“Culture does not make people. People make culture. If it is true that the full humanity of women is not our culture, then we can and must make it our culture.”
15
“We police girls. We praise girls for virginity but we don’t praise boys for virginity (and it makes me wonder how exactly this is supposed to work out, since the loss of virginity is a process that usually involves two people of the opposite genders).”
16
“The problem with gender is that it prescribes how we should be rather than recognizing how we are.”
17
“I realized that searching for a mentor has become the professional equivalent of waiting for Prince Charming. We all grew up on the fairy tale “Sleeping Beauty,” which instructs young women that if they just wait for their prince to arrive, they will be kissed and whisked away on a white horse to live happily ever after. Now young women are told that if they can just find the right mentor, they will be pushed up the ladder and whisked away to the corner office to live happily ever after. Once again, we are teaching women to be too dependent on others.”
18
“Some people ask: ‘Why the word feminist? Why not just say you are a believer in human rights, or something like that?’ Because that would be ... a way of pretending that it was not women who have, for centuries, been excluded. It would be a way of denying that the problem of gender targets women.”
19
“The person more qualified to lead is not the physically stronger person. It is the more intelligent, the more knowledgeable, the more creative, more innovative. And there are no hormones for those attributes.”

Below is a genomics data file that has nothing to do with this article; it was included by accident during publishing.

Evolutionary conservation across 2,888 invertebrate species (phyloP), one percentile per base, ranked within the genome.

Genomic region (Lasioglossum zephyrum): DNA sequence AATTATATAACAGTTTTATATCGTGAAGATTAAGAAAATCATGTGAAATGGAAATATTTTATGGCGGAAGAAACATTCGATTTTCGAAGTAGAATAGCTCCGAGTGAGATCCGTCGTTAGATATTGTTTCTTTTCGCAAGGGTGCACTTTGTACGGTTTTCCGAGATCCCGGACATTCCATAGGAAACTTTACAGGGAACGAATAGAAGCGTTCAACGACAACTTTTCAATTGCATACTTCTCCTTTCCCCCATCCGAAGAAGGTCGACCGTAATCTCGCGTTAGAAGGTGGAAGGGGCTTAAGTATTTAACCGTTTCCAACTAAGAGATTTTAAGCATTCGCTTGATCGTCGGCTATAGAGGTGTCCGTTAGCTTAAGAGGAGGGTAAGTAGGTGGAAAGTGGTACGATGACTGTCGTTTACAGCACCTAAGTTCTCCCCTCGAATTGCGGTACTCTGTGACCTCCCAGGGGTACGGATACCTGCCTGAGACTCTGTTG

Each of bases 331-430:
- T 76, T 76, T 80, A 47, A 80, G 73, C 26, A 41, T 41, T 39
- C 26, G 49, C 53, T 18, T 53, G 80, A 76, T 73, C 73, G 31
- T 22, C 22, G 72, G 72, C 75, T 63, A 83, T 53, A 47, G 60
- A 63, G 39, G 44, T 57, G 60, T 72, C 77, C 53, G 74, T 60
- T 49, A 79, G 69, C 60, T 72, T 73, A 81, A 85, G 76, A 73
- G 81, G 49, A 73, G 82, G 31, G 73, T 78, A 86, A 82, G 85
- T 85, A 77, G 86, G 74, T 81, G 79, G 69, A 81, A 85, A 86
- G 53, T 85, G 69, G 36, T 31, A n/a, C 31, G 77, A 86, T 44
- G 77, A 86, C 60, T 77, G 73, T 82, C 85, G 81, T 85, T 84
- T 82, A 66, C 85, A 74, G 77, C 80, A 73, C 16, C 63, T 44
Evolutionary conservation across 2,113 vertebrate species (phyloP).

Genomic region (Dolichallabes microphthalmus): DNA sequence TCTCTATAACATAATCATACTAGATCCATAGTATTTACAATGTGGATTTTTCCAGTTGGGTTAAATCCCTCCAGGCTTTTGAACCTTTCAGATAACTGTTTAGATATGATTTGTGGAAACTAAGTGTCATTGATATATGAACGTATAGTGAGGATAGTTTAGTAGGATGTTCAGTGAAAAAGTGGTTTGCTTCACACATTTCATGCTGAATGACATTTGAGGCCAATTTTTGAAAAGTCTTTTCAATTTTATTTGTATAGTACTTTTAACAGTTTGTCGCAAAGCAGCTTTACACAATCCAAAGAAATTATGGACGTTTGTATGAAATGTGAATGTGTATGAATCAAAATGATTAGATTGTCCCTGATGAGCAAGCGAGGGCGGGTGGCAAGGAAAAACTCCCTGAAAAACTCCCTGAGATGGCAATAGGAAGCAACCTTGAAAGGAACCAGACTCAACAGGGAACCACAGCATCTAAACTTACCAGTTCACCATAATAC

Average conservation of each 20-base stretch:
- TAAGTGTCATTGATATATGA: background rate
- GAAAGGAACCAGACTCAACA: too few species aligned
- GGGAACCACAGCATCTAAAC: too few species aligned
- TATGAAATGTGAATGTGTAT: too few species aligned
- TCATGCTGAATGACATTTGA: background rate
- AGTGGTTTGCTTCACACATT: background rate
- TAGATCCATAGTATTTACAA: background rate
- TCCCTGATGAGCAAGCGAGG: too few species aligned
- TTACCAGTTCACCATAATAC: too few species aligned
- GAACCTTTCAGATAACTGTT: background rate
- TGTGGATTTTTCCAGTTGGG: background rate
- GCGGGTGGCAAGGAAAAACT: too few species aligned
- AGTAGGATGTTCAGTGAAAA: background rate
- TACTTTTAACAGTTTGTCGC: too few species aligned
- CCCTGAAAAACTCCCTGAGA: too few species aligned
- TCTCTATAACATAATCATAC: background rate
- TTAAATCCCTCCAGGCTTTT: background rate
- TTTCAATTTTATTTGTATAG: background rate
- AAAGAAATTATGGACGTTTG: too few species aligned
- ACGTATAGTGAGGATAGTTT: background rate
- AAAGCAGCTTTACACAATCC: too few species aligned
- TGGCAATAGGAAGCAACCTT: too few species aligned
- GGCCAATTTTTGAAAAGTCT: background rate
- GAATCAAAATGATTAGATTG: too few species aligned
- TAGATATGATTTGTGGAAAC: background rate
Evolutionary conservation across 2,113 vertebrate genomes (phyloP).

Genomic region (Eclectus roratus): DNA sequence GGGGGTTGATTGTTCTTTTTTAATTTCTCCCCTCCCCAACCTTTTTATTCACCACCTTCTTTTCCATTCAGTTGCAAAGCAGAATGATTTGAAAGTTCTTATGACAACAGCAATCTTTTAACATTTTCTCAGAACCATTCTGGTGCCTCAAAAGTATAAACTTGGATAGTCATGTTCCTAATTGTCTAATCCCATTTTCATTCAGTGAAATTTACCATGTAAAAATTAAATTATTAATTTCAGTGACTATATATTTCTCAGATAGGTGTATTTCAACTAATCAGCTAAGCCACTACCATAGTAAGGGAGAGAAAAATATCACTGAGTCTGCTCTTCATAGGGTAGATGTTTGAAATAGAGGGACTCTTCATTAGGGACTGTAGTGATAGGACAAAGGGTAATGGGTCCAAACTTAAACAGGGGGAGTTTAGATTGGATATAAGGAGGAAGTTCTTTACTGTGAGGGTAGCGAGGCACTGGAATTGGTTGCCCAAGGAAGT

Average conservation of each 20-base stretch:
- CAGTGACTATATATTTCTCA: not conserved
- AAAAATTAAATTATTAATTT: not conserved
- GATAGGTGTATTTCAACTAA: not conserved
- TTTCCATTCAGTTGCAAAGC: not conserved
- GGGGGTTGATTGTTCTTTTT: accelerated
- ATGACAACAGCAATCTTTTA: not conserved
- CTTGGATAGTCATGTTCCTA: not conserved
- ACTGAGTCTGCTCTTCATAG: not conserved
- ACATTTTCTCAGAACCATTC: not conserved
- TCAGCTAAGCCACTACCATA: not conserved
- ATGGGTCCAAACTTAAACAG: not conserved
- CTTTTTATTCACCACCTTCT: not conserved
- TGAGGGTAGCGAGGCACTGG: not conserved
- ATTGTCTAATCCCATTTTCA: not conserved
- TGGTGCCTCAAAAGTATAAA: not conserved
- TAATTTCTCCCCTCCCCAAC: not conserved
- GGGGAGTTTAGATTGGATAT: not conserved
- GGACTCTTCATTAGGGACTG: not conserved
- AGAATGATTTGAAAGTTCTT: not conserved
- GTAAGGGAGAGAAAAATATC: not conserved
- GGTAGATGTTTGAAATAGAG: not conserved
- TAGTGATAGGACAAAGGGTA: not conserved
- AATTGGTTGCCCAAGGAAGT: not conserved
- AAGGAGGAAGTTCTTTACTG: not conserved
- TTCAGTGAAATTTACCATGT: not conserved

20
“Gender matters everywhere in the world. And I would like today to ask that we should begin to dream about and plan for a different world. A fairer world. A world of happier men and happier women who are truer to themselves. And this is how we start: we must raise our daughters differently. We must also raise our sons differently.”
21
“We teach females that in relationships, compromise is what a woman is more likely to do.”
22
“Culture does not make people. People make culture. If it is true that the full humanity of women is not our culture, then we can and must make it our culture.”
23
“We must raise both the ceiling and the floor.”
24
“Gender as it functions today is a grave injustice. I am angry. We should all be angry. Anger has a long history of bringing about positive change.”
25
“Success and likeability are positively correlated for men and negatively for women. When a man is successful, he is liked by both men and women. When a woman is successful, people of both genders like her less.”
26
“The time is long overdue to encourage more women to dream the possible dream.”
27
“Gender as it functions today is a grave injustice. I am angry. We should all be angry. Anger has a long history of bringing about positive change. But I am also hopeful, because I believe deeply in the ability of human beings to remake themselves for the better.”
28
“Men are promoted based on potential, while women are promoted based on past accomplishments.”
29
“We teach girls shame. ‘Close your legs. Cover yourself.’ We make them feel as though being born female they’re already guilty of something. And so, girls grow up to be women who cannot say they have desire. They grow up to be women who silence themselves. They grow up to be women who cannot say what they truly think. And they grow up — and this is the worst thing we do to girls — they grow up to be women who have turned pretense into an art form.”
30
“And then we do a much greater disservice to girls, because we raise them to cater to the fragile egos of males. We teach girls to shrink themselves, to make themselves smaller. We say to girls: You can have ambition, but not too much. You should aim to be successful but not too successful, otherwise you will threaten the man. If you are the breadwinner in your relationship with a man, pretend that you are not, especially in public, otherwise you will emasculate him.”